Tough Mackenzie farm rules start to bite
Two big irrigators on a Mackenzie farm might have to stay dry if a new consent decision goes unchallenged. David Williams reports.
Tough environmental rules are starting to bite in the Mackenzie Basin.
A farm company’s twin land-use consent applications – to approve retrospectively the clearance of indigenous vegetation, and to irrigate and intensively farm 169 hectares of land, near Lake Pukaki – have been refused.
The decision, by Mackenzie District Council-appointed hearing commissioners, means two pivot irrigators already in place at Maryburn Station can’t be used. “We appreciate that difficulties arise for both the council and the applicant from these decisions,” the ruling, released on Friday, says.
The decision is sure to send a chill through the Mackenzie farming community – many of whom made submissions supporting applicant Classic Properties Ltd – because of the precedent it sets.
Classic Properties Ltd – which could yet appeal last week’s consent decision – argued it could rely on an irrigation consent from the Canterbury Regional Council (ECan) to intensify its farming operation and justify indigenous vegetation clearance.
But Mackenzie District Council-appointed commissioners Darryl Millar and Chris Clarke say that consent gives no exemption from local district plan rules. The commissioners sided with ecological advice from the Department of Conservation and environmental group Mackenzie Guardians, that the indigenous vegetation cleared was “significant”. Consent conditions clearly can’t mitigate the unauthorised clearance – which took place in December 2016.
Adverse landscape and visual effects of the irrigated farm development will be more than minor, the decision says, while the effect on outstanding natural landscape values will be “irreversible”.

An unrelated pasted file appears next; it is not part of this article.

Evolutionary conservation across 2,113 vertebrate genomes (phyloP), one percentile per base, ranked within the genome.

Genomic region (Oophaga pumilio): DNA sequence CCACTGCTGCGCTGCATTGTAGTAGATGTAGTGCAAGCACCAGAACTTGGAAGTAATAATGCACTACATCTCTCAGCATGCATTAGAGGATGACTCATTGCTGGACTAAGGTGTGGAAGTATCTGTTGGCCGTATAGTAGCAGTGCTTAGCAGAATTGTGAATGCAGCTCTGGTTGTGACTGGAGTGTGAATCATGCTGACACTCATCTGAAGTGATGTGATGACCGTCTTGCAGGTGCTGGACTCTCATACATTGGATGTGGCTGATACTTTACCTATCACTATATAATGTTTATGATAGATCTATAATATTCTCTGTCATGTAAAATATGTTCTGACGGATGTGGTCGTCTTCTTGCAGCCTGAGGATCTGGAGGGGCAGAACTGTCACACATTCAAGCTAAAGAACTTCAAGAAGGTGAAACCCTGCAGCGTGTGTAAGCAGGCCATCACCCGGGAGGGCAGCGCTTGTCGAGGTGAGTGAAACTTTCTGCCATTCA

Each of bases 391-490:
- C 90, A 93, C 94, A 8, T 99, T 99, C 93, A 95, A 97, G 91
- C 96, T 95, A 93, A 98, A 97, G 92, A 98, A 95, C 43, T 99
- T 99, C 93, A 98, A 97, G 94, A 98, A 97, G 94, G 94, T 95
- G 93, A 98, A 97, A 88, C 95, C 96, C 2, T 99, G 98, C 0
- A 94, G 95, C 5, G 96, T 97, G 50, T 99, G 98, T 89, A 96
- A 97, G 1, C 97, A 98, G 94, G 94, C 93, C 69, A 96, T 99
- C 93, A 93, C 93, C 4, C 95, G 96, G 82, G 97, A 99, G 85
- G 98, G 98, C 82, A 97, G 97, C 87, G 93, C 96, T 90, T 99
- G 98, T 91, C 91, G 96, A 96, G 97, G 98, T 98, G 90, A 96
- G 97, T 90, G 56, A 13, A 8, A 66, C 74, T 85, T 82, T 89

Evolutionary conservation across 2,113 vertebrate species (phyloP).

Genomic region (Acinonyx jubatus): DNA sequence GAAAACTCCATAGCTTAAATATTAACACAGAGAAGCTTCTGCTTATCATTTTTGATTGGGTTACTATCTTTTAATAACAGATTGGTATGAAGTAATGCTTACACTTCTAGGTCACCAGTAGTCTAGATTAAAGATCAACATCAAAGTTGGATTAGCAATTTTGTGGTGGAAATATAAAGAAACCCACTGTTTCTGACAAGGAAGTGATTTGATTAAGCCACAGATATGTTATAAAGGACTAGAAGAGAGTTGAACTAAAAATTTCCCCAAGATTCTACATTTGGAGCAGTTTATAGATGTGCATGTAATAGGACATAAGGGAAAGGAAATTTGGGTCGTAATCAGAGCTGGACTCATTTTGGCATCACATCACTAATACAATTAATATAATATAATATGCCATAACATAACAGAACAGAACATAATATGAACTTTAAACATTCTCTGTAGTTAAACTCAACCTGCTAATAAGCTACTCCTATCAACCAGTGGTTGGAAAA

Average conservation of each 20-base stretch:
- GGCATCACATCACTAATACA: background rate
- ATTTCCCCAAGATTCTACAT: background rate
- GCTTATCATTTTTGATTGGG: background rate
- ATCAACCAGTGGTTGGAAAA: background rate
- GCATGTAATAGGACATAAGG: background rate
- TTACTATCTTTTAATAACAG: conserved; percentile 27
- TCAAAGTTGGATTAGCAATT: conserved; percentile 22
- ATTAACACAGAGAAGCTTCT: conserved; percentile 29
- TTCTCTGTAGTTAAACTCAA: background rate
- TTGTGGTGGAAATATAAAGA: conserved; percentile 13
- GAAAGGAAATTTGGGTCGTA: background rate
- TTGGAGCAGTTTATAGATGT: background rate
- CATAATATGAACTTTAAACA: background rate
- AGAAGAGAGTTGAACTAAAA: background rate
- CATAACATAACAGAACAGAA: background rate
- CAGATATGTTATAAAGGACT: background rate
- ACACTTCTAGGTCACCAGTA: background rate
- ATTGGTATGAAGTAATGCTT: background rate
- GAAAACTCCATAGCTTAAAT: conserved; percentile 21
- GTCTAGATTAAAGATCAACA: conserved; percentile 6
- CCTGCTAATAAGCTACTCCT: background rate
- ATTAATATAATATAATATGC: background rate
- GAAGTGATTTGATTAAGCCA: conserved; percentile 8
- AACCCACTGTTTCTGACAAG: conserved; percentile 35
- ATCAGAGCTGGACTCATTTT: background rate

Thousands of hectares of Maryburn Station have been retired through the tenure review process and the Environment Court-confirmed irrigation consent. But the commissioners say that can’t be used as an offset. Ecological experts told the commissioners the indigenous vegetation could recover, but it could take decades. On the other hand, the decision notes: “If consent is granted, and implemented, the prospect of recovery is nil.”
“The farm relies on water and irrigation is its lifeblood.” – Penny Murray
Classic Properties director Penny Murray told the consent hearing, held last month, the company has made “significant investment” in its irrigation infrastructure, including a 10-kilometre-plus pipeline to a nearby canal. The pipeline already supplies two pivot irrigators which don’t need resource consent.
Murray said in written evidence: “Without irrigation to overcome (or at least manage) climatic extremes it would be impossible to farm Maryburn as it is currently farmed. The farm relies on water and irrigation is its lifeblood.”
The commissioners say there are positives in granting the consents, from a farming perspective. But they say those positives don’t outweigh the adverse effects that would – and already have – occurred.
Soil erosion might result on the cleared land, the commissioners admit. But they don’t accept that means the default position to avoid this should be to grant the consents, allowing irrigation and pastoral intensification.
Pleas for commissioners to take into account the “real world” effects fell on deaf ears. They say: “We do not accept that the pre-determined actions of a party should influence the outcome of a resource consent process.”
Mackenzie environmental issues often boil over into national debates, especially over strict new rules for farm development. Just last week, an environmental group asked the Conservation Minister to step in to protect ecological values on public conservation land over which an irrigation pipeline is being built.
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